Drowning in Plastic - facts, options and responsibility

I watched with absolute horror as the the BBC documentary “Drowning In Plastic” opened on a remote island 800 kilometres off the coast of Sydney. Lord Howe Island is the birthplace of the incredible and resilient Shearwater bird. A bird that must learn to swim, fly and hunt within a day of leaving the nest. It takes it's inaugural flight and does not then touch land again for 5 years as it travels the globe. It eventually returns to the island of it's birth to mate and restart the process. A group of scientists started to monitor the consumption of plastics inside the Shearwater chicks as they start their life. Whilst in the nest, their parents had been feeding them plastic, mistaking it for food. Even 12 years ago they found an average of 10 pieces of plastic inside the young birds stomach as they took their first steps from their nest. That figure is now 30 - 40 pieces of plastic. This remote island receives plastic from our kitchens. 

That plastic is our fault. We are killing our wildlife, our planet, our rivers and oceans. We have created a rotten and dangerous environment for our children to inherit.  It is believed that drinking water will be a reason for our next global conflict and the reasons behind this thesis do not even factor in the damage we are already doing to the supplies we are banking on. I know my responsibility as a father is not just to educate and guide my son, it is also to contribute to an environment that can sustain his family, and his grandchildren.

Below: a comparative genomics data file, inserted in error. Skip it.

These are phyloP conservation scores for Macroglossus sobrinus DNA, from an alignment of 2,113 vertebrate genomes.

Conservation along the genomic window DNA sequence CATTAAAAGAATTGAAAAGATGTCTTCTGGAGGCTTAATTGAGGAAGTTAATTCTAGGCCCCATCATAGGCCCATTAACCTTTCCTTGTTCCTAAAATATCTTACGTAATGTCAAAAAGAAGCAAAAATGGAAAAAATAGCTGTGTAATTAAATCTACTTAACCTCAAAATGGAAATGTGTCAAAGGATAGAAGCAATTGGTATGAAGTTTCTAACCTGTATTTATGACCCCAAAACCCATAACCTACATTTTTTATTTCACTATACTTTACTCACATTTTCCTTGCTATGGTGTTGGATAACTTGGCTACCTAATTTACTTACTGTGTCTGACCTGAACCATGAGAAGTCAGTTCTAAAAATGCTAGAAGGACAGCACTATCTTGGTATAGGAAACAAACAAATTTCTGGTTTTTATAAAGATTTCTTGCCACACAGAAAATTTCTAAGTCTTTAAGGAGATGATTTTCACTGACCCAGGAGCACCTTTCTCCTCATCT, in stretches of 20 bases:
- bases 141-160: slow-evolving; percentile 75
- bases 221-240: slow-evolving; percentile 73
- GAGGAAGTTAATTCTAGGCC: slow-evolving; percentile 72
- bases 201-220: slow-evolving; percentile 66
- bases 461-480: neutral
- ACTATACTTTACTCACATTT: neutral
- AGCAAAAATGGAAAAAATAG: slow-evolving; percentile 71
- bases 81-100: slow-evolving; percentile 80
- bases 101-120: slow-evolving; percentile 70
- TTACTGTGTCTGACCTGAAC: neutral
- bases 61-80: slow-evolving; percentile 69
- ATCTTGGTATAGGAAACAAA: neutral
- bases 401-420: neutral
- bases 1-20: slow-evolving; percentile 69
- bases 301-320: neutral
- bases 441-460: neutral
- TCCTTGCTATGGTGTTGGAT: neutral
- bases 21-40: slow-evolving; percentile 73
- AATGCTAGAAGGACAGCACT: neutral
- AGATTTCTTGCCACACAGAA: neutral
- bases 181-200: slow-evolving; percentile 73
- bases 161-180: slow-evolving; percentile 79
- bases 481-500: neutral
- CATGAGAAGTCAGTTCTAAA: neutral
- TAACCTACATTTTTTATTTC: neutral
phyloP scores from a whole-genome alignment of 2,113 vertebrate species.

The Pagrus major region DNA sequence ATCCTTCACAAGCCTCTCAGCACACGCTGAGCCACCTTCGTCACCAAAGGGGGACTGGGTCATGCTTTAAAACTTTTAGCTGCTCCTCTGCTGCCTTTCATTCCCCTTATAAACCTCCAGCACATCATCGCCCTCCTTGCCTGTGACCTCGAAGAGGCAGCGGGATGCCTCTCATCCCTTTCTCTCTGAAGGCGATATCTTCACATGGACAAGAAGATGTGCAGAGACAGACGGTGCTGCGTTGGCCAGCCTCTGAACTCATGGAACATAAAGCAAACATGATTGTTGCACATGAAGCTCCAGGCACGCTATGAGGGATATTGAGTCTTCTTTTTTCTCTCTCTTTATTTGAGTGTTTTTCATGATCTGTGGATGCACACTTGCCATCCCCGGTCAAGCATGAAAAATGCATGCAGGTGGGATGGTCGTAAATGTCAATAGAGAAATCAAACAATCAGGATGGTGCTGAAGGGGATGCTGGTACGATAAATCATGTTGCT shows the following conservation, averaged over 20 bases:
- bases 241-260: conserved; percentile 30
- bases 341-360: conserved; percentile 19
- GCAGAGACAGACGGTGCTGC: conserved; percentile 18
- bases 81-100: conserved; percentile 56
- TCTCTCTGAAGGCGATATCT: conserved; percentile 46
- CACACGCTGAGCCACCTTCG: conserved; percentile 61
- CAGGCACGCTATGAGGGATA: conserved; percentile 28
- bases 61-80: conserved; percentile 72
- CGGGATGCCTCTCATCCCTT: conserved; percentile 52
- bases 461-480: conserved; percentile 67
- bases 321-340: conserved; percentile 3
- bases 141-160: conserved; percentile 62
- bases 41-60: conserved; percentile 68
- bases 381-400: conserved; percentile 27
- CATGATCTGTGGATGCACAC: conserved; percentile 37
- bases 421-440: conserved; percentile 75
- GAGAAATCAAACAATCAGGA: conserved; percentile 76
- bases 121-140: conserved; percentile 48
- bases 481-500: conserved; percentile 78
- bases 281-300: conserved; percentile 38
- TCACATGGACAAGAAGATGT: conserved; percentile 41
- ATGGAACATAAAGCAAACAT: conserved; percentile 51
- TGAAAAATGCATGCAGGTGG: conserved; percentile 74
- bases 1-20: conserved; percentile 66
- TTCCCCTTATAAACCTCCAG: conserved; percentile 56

As a family we do everything we can to recycle, to be mindful of our footprint, but after watching this show we know we must do more. There has been a rise in the number of stores globally offering you the opportunity to bring your own container to refill your products. From shampoo to breakfast cereal and all without the need to increase plastic wastage. I ask you my friends to try and use these stores where possible, so we can encourage more brave entrepreneurs to open similar stores in our communities. I was so upset last night to see the carnage and destruction, but also uplifted to see that we can make changes and that there are a growing number of solutions, but we must act. If you have not seen this documentary I would encourage you to watch it and include kids if you can.

A few facts: 

  • Plastic pollution can now be found on every beach in the world, from busy tourist beaches to uninhabited, tropical islands - nowhere is safe

  • Every day approximately 8 million pieces of plastic pollution find their way into our oceans.

  • Recent studies have revealed marine plastic pollution in 100% of marine turtles, 59% of whales, 36% of seals and 40% of seabird species examined.

  • 100,000 marine mammals and turtles and 1 million sea birds are killed by marine plastic pollution annually.

*Source - KIMO International.